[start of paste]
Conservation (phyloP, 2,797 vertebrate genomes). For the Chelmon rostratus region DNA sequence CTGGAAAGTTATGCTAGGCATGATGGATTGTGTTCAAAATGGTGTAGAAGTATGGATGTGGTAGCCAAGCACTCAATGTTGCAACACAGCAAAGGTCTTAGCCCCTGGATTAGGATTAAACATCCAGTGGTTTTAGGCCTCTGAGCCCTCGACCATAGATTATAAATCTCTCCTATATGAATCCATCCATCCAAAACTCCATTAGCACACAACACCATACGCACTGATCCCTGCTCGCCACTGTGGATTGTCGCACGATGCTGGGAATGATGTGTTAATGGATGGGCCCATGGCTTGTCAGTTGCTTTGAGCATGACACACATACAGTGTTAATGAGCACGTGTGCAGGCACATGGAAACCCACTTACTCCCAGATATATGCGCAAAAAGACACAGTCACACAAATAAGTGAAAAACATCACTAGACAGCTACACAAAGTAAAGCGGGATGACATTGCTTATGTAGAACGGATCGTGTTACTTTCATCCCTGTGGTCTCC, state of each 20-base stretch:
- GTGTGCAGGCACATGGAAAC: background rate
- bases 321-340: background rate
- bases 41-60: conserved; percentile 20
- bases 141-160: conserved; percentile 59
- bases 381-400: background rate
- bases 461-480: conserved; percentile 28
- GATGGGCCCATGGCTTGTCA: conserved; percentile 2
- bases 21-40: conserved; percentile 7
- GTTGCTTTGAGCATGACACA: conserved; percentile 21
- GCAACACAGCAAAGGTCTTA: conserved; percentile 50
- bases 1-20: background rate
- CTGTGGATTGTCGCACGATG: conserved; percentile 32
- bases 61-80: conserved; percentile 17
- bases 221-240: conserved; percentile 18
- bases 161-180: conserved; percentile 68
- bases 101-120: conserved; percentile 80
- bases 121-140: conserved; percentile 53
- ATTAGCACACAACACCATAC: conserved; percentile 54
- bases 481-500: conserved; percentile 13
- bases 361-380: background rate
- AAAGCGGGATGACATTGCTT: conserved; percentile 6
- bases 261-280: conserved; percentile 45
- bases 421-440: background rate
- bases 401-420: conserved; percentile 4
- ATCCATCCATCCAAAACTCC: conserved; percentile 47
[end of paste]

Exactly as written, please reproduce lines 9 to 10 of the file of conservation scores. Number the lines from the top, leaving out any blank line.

- bases 21-40: conserved; percentile 7
- GTTGCTTTGAGCATGACACA: conserved; percentile 21